Western University of Health Sciences and California State University, San Bernardino continue to strengthen their ties in turning CSUSB graduates into health professionals.
California State University, San Bernardino President Albert Karnig, PhD, and Western University of Health Sciences President Philip Pumerantz, PhD, signed a linkage agreement on May 31, 2012 that will bring CSUSB graduates into WesternU’s College of Pharmacy program.
CSUSB will identify pre-health professions students who wish to enroll in WesternU’s Doctor of Pharmacy program and who meet academic requirements and display the motivation and personal qualities that give evidence of their suitability for a career in pharmacy.
WesternU’s College of Osteopathic Medicine of the Pacific has partnered with CSUSB for about a decade, and this agreement broadens WesternU’s relationship with CSUSB.
“We look forward to a much broader, much more interactive collaboration with WesternU that will cross the spectrum of different kinds of programs and different kinds of courses,” Karnig said.
The signing ceremony also served as a way to thank Dr. Karnig, who will retire this summer after serving as CSUSB president since 1997. A large number of WesternU graduates come from CSUSB, said WesternU Assistant Vice Provost for Academic Development Elizabeth Rega, PhD.
“We would like to take an opportunity to honor him for his support and for the quality of students coming from his program who are able to graduate as health professionals,” she said. “We’re looking forward to maintaining a close working relationship with CSUSB.”
CSUSB students come from diverse backgrounds, and by recruiting them WesternU helps create a health care workforce that reflects local populations, Rega said.
The linkage agreement also is beneficial because it helps identify high-quality candidates who might otherwise be passed over when strictly looking at grade point average.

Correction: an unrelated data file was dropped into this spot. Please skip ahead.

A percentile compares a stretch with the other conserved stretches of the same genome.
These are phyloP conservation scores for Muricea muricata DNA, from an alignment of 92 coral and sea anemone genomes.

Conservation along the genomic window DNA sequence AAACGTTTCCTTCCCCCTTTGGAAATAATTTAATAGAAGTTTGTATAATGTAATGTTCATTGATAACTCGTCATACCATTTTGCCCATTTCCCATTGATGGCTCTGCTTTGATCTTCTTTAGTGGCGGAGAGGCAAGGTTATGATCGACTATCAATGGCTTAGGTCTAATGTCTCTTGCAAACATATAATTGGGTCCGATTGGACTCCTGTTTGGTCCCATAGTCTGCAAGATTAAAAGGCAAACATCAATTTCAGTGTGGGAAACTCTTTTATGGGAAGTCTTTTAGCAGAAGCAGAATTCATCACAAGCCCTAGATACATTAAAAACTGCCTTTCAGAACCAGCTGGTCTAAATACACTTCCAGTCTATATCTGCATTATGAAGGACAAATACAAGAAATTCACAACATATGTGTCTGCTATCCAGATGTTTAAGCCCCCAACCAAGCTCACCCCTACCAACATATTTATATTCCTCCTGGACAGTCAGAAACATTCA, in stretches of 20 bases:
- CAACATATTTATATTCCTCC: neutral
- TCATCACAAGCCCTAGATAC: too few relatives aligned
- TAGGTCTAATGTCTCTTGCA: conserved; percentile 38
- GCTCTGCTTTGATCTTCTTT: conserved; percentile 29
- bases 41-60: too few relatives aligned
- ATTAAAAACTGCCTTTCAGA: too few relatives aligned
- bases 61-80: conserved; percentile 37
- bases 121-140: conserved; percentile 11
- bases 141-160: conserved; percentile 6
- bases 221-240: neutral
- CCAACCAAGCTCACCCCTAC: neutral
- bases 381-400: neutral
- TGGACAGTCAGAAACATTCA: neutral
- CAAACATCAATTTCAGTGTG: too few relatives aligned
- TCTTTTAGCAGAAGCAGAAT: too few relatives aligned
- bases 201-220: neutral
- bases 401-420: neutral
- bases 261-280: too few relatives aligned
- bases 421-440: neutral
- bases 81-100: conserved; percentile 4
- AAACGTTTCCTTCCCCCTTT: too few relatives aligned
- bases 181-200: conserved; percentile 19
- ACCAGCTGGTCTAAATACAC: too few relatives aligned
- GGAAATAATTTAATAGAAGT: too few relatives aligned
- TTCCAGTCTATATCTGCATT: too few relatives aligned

“We rely on the expertise of our undergraduate partners who are able to identify candidates based on their undergraduate advisers,” Rega said. “We get to know them over a period of a couple of years rather than a 30-minute interview.”
Academic grades are important, but the human aspect is also important, Pumerantz said.
“It’s important to find students who have an interest in working with people with caring and compassion,” he said. “You have to be able to cultivate the right type of student to do that.
I’ll bet there are a lot of those students in the Cal State system who are charming and caring and compassionate. We need to identify them and bring them here.”
The linkage agreement helps students focus on a career, said David F. Maynard, PhD, dean of the CSUSB College of Natural Sciences. They will develop a better understanding of what it means to be a pharmacist or a physician.
“The result is those students will be far more focused toward their professional career,” he said. “It will also be something that will get our faculty more involved in the admissions process because we will actually be recommending students for the linkage program.”